La revue Viandes et produits carnés

La revue française de la recherche en viandes et produits carnés  ISSN  2555-8560

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Carbon monoxide (CO) for packaging of red meats?

Over the past few decades, modified atmosphere packaging (MAP) of red meats has been a promising area of research. MAP means modifying the gas composition in contact with the food either by replacing the air with a single gas or a mixture of gases (naturally present in the atmosphere: N2, O2, CO2, Argon). However, the use of carbon monoxide (CO) for meat packaging is not allowed in most countries due to the potential toxic effect and potential fraud of product freshness, while its use is controversial in some countries.
The purpose of this review is to collect the most recent research results on the use of CO in modified atmosphere packaging (MAP) of muscle foods. The advantages of CO and its industrial limits are presented and discussed.

Authentication of the origin and conditions of production, processing and preservation of poultry meat products

Food product authentication encompasses several concepts. In this review, only aspects relating to the authentication of the origin and conditions of production, processing and preservation of poultry meat products will be discussed. So far, in response to the legislator’s request, technical efforts have focused on detecting adulteration of products, in particular the recognition of species. DNA-based techniques have proven to be highly effective, reliable and fast in meeting this need. They are now used routinely by control laboratories. In addition to the nutritional and health quality of products, consumers want to be reassured also about the geographical origin (local, national product, AOC, IGP) and the rearing conditions in particular those under official quality signs (Label Rouge, Organic). Research efforts must therefore be continued to develop techniques that are fast, reliable, easy to use and inexpensive to meet these new expectations.

Meat Quality for a Sustainable future – Eating quality, standards and innovative solutions for trade

This meeting/workshop has been organized by the United Nations Economic Commission for Europe (UNECE) in collaboration with the organizers of the 2019 International Congress of Meat Science and Technology (ICoMST). The international UNECE meeting/workshop was focused on sustainable meat quality and standards; the latest developments in the area of eating quality; innovative solutions for sustainable meat trade; food integrity, traceability of meat and blockchain technologies; as well as sustainable solutions to food loss/waste prevention in the meat sector. Presentations of speakers are available on http://www.unece.org/index.php?id=51442.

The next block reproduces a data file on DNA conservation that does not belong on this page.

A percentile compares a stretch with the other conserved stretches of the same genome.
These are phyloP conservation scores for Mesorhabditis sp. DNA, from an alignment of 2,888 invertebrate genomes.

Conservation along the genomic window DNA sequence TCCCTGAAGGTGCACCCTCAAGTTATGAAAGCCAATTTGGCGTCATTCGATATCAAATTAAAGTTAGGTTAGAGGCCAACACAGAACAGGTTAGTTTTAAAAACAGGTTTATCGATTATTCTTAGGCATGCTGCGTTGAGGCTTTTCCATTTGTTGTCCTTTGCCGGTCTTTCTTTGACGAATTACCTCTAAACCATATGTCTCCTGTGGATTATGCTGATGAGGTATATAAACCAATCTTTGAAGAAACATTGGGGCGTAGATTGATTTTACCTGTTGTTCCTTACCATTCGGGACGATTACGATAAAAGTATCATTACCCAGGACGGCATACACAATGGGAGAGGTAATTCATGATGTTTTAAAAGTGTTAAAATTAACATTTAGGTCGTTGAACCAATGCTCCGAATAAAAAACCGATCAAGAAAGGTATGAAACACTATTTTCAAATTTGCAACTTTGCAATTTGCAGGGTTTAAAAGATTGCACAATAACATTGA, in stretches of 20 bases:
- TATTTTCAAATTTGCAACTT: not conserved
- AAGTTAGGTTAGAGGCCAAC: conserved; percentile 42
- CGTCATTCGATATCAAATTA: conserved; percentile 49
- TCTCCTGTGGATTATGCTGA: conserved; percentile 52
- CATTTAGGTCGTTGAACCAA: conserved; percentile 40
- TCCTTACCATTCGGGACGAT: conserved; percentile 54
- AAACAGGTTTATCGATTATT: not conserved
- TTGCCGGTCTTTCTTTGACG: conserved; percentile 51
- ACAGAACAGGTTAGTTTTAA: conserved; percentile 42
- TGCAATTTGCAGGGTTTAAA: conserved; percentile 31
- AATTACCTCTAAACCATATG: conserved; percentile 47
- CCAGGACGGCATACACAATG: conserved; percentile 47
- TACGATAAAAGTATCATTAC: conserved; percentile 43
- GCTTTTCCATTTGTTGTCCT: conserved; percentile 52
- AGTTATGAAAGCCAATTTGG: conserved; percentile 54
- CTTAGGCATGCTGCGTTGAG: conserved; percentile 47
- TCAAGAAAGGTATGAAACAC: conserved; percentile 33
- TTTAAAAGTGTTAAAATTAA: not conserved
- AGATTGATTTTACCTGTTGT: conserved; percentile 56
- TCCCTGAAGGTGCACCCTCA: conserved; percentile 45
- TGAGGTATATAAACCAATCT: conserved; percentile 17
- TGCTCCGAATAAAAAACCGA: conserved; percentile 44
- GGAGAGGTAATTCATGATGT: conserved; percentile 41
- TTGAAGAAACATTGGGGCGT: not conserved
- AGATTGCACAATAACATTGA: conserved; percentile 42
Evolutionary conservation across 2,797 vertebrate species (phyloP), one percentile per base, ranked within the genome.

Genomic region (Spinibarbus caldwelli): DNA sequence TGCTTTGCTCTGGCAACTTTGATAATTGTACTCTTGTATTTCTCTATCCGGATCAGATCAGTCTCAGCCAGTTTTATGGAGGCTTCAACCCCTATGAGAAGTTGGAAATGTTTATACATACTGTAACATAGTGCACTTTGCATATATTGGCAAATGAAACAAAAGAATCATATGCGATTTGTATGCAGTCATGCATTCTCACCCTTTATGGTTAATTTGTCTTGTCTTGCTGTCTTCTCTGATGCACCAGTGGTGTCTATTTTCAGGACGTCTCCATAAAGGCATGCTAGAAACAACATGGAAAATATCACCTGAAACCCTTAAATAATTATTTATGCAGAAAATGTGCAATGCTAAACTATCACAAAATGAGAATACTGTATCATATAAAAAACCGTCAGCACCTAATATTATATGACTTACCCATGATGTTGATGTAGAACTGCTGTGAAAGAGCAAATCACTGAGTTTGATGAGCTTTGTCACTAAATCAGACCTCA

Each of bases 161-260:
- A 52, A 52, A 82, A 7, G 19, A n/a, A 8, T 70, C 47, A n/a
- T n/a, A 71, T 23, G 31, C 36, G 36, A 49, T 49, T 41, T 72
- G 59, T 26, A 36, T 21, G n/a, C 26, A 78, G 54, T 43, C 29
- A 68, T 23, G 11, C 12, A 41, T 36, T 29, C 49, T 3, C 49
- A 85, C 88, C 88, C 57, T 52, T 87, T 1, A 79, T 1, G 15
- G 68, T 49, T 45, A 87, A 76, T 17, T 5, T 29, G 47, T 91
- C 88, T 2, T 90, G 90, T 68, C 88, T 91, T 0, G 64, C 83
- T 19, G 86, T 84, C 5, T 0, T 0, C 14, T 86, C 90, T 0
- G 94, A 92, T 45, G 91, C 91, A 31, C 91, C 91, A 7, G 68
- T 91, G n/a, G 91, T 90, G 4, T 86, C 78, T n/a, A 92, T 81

Food wastage and microbiological spoilage: where does the French food industry stand?

Reducing food loss and wastage, which is currently estimated as one-third of world food production, represents a major challenge for society at the beginning of this 21st century. In this context, an important survey of the French food industry by RMT Florepro provides new information on these losses. At the industrial level, this problem concerns all food companies and in particular those in the meat sector. These companies must often deal with recurring alterations of their products. These alterations have non-negligible economic impacts for these companies although they are difficult to measure. Their origin is often microbiological with specificities according to the product categories considered.
To detect these alterations, food companies use reliable methods that detect spoilage at an early stage. Control methods they apply are based on different control solutions that are not always fully satisfactory. Among these solutions, biopreservation represents an original approach that is compatible with the evolution of consumers’ trends towards products that are free or less rich in additives and preservatives. This technology however remains widely known among manufacturers depending on the sectors and products considered.
In the end, it appears that a better understanding of the ecosystems of products and their overall physico-chemical composition is necessary to remove a certain number of obstacles encountered today by manufacturers in order to anticipate and effectively combat the occurrence of microbial alterations. In this respect, recent progress in instrumental techniques and molecular biology methods offer interesting prospects.

Environmental impact of high pressure treatment for the preservation of cooked ham

Within the framework of the ANR BlacHP project, a new stabilization process for reduced nitrite meat products has been developed. The objective of this study was to assess the environmental impact of the life cycle of cooked ham treated with a combination of biopreservation by lactic bacteria and high pressure treatment, and compare it to a conventional cooked ham. The results of the life cycle assessment of the ham show that the introduction of high pressure and biopreservation has no significant additional environmental impact.


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